These pictures of Sam and his beloved stuffed bear are some of my favorites. They were taken just before his 1st birthday. Since then Bear has been well loved. And by that I mean dragged through the dirt, dunked in the toilet and doused in hot chocolate. Dirty, wet, smelly – Sam doesn’t care. Me? Totally freaking out about the germs on that thing.
Then this week a gaping hole appeared in Bear’s arm seam, and the reality of ‘what in the world would we do without him??’ hit me. I’ve been more worried about making sure Bear is back for bedtime than about letting him toss around in the dryer. But this little guy has become a huge part of Sam’s life; he deserves a little TLC!
DIY dry wash for stuffed animals
Getting a stuffed animal to ‘disappear’ long enough for a full wash is no easy task. Here’s what I’ve come up with for a quick mini cleaning in between washings.
- 2 tablespoons baking soda (you can use more if your stuffed animal is bigger)
- 1 drop each of eucalyptus, lavender and tea tree essential oil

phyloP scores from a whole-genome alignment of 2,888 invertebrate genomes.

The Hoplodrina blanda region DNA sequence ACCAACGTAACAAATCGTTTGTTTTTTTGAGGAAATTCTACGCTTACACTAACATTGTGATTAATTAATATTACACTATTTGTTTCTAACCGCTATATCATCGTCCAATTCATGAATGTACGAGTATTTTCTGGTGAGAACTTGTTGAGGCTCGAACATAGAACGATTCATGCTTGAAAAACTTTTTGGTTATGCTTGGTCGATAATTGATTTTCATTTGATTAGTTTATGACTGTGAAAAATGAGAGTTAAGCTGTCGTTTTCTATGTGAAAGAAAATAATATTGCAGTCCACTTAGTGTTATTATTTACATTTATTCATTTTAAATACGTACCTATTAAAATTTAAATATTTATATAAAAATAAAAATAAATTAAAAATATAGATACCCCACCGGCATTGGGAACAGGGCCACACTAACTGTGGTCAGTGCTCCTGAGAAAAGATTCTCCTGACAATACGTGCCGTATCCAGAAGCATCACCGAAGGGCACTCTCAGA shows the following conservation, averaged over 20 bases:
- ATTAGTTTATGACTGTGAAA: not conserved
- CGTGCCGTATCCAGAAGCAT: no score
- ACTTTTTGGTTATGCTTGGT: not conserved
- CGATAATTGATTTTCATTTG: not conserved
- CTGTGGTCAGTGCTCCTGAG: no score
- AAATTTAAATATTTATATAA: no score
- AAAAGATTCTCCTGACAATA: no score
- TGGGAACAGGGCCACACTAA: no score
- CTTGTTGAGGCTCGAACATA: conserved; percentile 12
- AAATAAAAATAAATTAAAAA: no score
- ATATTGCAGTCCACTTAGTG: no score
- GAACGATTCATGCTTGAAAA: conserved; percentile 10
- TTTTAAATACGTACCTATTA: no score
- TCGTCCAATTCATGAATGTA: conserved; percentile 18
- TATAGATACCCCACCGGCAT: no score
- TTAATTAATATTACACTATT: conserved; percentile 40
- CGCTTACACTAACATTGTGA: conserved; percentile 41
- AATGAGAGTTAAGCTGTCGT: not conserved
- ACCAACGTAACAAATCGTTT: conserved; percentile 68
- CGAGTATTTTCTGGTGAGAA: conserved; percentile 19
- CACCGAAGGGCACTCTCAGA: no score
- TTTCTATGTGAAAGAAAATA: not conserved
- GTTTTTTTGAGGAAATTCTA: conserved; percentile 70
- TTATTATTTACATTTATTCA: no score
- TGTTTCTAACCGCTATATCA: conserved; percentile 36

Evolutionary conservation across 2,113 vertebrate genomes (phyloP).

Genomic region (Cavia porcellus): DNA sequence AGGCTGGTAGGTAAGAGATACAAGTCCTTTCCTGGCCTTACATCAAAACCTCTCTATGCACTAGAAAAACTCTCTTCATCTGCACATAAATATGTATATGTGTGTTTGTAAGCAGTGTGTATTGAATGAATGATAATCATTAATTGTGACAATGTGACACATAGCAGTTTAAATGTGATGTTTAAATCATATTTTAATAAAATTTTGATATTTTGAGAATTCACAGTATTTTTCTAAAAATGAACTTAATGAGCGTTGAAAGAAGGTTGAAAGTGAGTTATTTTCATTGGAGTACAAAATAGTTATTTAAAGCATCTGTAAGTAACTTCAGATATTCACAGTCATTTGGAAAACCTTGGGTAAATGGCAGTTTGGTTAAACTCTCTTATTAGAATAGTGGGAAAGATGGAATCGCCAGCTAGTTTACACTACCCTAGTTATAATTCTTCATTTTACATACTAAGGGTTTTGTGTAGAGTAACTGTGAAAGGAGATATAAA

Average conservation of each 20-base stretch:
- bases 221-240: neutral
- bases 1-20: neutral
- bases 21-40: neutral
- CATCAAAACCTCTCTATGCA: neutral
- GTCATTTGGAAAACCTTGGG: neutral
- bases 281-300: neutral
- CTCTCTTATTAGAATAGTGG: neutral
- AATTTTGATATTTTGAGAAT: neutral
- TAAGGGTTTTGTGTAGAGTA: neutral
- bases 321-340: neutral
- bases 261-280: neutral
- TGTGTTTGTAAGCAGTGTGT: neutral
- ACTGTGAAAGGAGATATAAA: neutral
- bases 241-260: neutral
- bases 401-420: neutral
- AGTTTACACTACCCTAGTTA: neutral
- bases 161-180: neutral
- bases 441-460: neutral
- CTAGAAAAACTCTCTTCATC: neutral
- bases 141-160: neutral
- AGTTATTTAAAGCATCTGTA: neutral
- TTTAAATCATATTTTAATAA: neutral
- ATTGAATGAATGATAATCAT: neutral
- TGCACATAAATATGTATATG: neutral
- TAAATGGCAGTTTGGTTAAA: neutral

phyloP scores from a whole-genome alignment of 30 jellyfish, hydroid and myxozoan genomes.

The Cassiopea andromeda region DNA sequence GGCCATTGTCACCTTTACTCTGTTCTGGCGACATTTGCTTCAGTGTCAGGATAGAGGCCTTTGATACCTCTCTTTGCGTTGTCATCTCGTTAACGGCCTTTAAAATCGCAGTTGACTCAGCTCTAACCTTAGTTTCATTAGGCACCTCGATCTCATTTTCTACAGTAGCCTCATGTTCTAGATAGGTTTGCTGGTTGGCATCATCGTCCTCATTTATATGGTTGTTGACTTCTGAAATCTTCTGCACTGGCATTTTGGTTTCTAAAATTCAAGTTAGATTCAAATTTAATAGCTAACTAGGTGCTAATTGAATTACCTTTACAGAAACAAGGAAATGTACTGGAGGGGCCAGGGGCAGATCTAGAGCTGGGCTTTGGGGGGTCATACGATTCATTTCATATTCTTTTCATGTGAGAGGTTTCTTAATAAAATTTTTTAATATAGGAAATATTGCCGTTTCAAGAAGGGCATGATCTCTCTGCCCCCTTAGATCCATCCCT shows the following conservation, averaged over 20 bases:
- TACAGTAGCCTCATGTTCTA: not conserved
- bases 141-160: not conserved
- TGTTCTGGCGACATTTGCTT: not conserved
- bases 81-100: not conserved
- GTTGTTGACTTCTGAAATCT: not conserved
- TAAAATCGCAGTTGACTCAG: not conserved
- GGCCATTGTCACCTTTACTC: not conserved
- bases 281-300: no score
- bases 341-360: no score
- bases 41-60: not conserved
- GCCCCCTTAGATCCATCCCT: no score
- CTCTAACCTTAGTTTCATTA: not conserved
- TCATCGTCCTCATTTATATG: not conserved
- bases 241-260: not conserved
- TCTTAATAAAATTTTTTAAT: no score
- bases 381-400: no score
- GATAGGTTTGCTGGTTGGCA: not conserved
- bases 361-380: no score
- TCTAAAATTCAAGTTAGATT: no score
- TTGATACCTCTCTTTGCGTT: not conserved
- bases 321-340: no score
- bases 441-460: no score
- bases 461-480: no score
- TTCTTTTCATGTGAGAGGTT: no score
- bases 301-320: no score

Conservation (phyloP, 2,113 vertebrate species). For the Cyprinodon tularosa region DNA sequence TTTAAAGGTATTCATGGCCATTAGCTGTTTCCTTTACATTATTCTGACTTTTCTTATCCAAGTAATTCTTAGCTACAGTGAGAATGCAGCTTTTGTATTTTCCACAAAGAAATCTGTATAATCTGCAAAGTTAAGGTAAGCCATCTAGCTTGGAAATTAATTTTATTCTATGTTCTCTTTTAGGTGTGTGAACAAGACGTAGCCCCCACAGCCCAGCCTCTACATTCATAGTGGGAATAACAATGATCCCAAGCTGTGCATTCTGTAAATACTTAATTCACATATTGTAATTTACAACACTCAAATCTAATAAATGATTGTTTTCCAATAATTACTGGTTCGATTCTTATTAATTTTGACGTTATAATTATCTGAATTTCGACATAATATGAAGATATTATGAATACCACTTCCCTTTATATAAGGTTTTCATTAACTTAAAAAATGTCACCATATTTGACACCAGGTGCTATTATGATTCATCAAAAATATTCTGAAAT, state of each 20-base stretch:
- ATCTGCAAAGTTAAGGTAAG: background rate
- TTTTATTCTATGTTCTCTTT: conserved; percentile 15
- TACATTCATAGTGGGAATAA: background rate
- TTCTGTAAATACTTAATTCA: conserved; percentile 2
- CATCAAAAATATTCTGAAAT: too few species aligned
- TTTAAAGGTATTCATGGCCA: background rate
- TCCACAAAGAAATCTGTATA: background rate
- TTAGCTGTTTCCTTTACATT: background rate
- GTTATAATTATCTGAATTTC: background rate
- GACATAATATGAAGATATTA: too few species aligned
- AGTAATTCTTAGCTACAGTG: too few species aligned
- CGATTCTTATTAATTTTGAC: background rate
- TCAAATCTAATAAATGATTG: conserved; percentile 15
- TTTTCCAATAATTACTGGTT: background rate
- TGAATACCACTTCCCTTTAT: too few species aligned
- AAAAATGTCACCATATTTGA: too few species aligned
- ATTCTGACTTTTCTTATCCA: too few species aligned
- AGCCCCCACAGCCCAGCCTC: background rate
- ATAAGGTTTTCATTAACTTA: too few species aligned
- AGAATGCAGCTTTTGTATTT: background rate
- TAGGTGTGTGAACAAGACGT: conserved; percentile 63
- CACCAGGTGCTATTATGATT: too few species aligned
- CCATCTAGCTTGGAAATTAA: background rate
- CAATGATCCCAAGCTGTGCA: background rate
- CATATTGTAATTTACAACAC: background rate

- Ziploc bag
Combine baking soda and essential oils in a small bowl. The baking soda will absorb odor and dust, and the essential oils are naturally antibacterial along with smelling really good. Then put the stuffed animal into a Ziploc bag and add the baking soda. Give the bag a good shake to distribute the powder. Little hands are good helpers with this task.
Then, if you can sneak the stuffed animal away (Sam was pitching a fit at this point), put the bag in the freezer. Maybe not on the frozen chicken, but you get the idea. Keep it in there for 30 minutes to an hour to kill any dust mites. Those nasty things love stuffed animals and can irritate allergies. Remove the stuffed animal and shake out the baking soda.
How to wash a stuffed animal
You can try handwashing with gentle soap (again, little hands will love helping) but if your stuffed animal gets as much love as ours it might not be effective. If the stuffed animal is machine washable, you can put it in a mesh bag (or pillowcase tied shut) and wash on the gentle cycle in cold water.
And since we’re in the real world, I’ll go out on a limb and say that you can wash a stuffed animal with a load of your child’s laundry, still in a bag or pillowcase, in cold water. Reduce the spin cycle if possible and don’t overdo it on the soap. I always go way overboard because I can’t read those illegible cups, but on your clothes and stuffed animals, more is not better.
Then let it air dry, preferably in the sun. And your stuffed animal will look and smell like new! Well, almost. 🙂
What’s your favorite way to keep toys clean?
Photos by Ana Stanciu8